Workshop: The Role of Cognitive Ergonomics in Interaction Design, Addressing Advances in HCI
Monday 5 September, 12:00, Nottingham, University Park, Psychology building, Room A16
In Human-computer Interaction (HCI) and Cognitive Ergonomics, technological advances such as wireless connectivity, intelligent interfaces and the Internet of Things, as well as influences from novel areas of design such as service design and marketing have led to the emergence of Interaction Design and the development of new concepts to guide the design process, such as the concept of the User Experience. We are interested in how to translate advances in HCI and Cognitive Ergonomics into improved and best practices in Interaction Design.
In this workshop, we are interested in integrating advances in HCI and Cognitive Ergonomics into Interaction Design practices. Consider, for example, exploratory prototyping as an advanced research technique. In HCI and Cognitive Ergonomics, exploratory prototyping may be understood as a means to investigate hypotheses about the relationship between technology and cognition/collaboration. In Interaction Design, however, exploratory prototyping is mainly regarded as a technique to improve the development of the product itself. We belief that a consideration of both perspectives can also support a better understanding of concepts such as user needs, user requirements and user-centred design.
The workshop seeks to exchange ideas, thoughts and visions, and perhaps experiences on the changing role of Cognitive Ergonomics in Interaction Design. The purpose of the workshop is to arrive at an overall understanding of the relevant factors and possible actions to ensure a future role for Cognitive Ergonomics and HCI in the development of best practices in Interaction Design. Some examples of HCI advances that may lead to better design practices are, the development of conceptual, social and exploratory design approaches, training and experimentation facilities such as Design Studio's and Living Labs, and, perhaps, teaching approaches to get students acquainted with exploratory design, creative technology and co-design. Other possible topics that may be considered are as follows:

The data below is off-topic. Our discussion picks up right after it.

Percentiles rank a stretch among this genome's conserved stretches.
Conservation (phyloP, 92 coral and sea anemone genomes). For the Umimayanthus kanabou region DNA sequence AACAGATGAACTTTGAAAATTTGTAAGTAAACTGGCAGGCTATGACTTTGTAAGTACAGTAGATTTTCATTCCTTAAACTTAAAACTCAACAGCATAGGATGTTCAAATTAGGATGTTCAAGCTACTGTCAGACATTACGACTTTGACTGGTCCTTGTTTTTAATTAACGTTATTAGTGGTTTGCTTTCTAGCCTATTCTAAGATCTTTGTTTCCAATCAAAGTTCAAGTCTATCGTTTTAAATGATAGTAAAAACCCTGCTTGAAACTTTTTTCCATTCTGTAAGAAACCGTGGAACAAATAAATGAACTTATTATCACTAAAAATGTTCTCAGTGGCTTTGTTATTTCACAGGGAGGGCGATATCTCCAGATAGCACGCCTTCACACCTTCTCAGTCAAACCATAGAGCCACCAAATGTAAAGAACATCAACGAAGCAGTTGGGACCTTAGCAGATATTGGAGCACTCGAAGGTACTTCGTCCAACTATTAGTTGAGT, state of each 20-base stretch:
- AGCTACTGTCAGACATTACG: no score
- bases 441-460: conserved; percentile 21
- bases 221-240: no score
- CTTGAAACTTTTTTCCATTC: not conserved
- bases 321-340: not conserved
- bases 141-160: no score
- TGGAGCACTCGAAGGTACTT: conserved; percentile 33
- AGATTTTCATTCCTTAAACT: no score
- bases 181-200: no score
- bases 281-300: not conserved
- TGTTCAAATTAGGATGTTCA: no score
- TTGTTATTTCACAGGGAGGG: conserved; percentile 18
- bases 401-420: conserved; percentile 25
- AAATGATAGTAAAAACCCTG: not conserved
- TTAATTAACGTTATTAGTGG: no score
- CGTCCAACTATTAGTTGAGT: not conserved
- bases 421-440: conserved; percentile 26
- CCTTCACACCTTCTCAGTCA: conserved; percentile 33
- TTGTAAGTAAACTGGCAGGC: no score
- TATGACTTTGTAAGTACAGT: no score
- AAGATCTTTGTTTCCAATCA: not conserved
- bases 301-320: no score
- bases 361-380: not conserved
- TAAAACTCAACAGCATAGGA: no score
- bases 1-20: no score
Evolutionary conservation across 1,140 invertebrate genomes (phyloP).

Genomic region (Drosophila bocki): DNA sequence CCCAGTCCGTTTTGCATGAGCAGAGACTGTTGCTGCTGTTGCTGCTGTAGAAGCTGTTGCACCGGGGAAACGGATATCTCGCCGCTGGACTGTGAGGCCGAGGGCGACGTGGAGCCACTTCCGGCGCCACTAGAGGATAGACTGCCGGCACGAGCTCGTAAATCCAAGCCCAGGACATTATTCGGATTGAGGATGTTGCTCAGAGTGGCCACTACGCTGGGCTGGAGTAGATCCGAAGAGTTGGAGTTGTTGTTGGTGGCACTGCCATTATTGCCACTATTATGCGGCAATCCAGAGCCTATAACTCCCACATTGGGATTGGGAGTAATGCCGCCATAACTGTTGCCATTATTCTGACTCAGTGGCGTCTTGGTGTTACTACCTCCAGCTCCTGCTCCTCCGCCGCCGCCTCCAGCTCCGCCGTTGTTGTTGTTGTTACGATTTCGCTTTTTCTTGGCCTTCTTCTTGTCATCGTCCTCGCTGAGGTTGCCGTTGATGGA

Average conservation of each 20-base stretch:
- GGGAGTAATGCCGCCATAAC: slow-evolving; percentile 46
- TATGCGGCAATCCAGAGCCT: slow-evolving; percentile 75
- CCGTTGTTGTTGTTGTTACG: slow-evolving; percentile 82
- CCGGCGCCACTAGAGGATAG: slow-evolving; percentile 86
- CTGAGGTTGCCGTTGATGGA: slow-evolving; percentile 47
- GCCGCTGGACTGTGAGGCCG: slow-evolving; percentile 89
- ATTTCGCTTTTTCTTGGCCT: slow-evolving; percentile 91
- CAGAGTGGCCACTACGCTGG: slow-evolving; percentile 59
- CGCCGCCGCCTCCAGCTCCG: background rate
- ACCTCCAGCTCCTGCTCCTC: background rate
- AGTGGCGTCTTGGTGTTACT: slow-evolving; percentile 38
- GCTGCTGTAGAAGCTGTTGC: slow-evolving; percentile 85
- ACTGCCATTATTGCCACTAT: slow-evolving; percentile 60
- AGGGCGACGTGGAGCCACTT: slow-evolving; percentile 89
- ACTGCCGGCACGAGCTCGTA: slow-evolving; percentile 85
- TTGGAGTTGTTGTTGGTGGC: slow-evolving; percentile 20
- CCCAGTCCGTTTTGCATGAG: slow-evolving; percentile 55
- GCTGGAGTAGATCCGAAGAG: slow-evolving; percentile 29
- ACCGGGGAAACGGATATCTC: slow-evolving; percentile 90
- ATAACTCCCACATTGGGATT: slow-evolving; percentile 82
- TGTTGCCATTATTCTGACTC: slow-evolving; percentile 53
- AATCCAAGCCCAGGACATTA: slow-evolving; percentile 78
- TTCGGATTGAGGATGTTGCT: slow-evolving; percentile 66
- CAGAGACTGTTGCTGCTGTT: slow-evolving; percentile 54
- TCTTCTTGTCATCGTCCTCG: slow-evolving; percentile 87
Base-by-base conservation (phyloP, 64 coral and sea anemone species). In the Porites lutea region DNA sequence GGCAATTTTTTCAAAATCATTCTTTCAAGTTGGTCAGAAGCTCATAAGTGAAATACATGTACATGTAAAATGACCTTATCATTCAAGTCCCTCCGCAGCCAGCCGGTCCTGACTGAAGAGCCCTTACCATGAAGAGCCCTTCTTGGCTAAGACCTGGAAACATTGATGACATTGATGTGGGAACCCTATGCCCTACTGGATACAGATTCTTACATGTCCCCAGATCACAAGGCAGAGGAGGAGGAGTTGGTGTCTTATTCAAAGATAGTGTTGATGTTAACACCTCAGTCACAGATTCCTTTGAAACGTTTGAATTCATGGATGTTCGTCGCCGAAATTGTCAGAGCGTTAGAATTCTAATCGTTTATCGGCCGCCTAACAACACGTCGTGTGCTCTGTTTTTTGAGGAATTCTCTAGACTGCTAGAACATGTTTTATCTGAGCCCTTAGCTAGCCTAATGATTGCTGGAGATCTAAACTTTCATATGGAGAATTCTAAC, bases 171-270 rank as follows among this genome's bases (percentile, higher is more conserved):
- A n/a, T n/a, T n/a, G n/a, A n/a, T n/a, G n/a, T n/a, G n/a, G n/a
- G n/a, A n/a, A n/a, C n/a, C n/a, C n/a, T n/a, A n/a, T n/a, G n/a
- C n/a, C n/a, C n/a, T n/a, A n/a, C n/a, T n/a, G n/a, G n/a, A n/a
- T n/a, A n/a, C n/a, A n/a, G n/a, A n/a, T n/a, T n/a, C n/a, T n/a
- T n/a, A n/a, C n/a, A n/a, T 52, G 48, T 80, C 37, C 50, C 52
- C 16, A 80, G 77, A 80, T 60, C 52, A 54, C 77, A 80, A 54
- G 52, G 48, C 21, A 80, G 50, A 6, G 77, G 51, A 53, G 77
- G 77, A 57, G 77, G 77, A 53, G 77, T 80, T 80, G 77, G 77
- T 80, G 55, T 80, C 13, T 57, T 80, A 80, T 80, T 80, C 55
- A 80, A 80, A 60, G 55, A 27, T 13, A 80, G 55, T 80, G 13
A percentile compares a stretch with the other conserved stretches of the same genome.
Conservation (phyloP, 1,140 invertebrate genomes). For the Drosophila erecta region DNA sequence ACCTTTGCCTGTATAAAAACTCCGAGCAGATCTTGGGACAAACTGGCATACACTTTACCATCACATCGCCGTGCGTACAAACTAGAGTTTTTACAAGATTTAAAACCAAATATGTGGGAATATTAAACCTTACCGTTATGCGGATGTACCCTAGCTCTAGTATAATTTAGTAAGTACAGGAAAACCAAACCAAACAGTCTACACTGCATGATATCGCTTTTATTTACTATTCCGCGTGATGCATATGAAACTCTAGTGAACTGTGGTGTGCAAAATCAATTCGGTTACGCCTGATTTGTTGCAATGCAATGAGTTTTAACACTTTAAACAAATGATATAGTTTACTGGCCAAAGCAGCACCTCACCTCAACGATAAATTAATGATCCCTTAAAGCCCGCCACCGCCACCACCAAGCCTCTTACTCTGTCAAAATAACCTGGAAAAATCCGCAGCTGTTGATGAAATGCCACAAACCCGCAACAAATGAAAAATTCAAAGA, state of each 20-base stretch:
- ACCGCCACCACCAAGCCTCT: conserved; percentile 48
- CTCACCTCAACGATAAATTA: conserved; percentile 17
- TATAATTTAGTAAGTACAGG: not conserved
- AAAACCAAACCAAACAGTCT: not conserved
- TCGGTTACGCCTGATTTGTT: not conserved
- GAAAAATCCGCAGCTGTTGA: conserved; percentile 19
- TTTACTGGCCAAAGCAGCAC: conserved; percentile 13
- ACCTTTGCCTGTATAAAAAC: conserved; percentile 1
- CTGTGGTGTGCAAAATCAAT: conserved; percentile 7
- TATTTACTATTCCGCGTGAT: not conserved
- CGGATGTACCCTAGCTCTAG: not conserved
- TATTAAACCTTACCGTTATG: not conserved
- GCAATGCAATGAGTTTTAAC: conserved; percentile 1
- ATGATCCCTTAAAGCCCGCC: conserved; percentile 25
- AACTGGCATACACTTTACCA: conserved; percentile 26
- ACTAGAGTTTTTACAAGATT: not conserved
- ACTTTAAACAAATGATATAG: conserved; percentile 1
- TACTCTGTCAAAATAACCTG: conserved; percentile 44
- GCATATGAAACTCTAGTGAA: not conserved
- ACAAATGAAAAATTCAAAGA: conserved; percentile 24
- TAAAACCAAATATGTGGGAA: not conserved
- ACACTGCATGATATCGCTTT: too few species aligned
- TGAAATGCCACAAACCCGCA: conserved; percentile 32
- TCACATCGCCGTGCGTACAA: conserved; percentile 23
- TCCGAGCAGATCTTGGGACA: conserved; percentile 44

- creativity in Cognitive Ergonomics
- requirements for exploratory design
- methods to raise context-awareness in design
- emergent and emerging design approaches
- social computing practices
- end-user programming and development
- crowd sourcing and sensing
- co-design and co-creation
- towards the Internet of People
- Design Research
Participation will be through selection based on submitted position statements. Participants will be accepted based on their experience, visions, or research, showing their contribution to the intended discussion.
Submissions should be 2 to 4 pages long written in English. Submissions must follow the ACM conference proceedings formatting guidelines. A Microsoft Word template and LaTeX template are available. Submissions should be made through the EasyChair Reviewing System. Please note that you must select the submission type of “workshop” on the submission page so that your submission can be processed accordingly. Submissions via EasyChair must be in PDF format.
The statements from accepted participants will be available on the workshop website for prior orientation and discussion. We intend to disseminate the results of the workshop discussions in the form of a publication submitted for peer review, either in the way of a monograph, a journal paper, or a chapter in a handbook, aiming at an audience of interaction designers or teachers in interaction design.
- June 24, 2016: Submission of position paper
- July 1, 2016: Notification of acceptance - in time for early registration on July 6
- August 1, 2016: Submission of final version of position paper
- September 5, 2016: Workshop
For additional information, questions and problems with submitting, please contact: firstname.lastname@example.org and/or email@example.com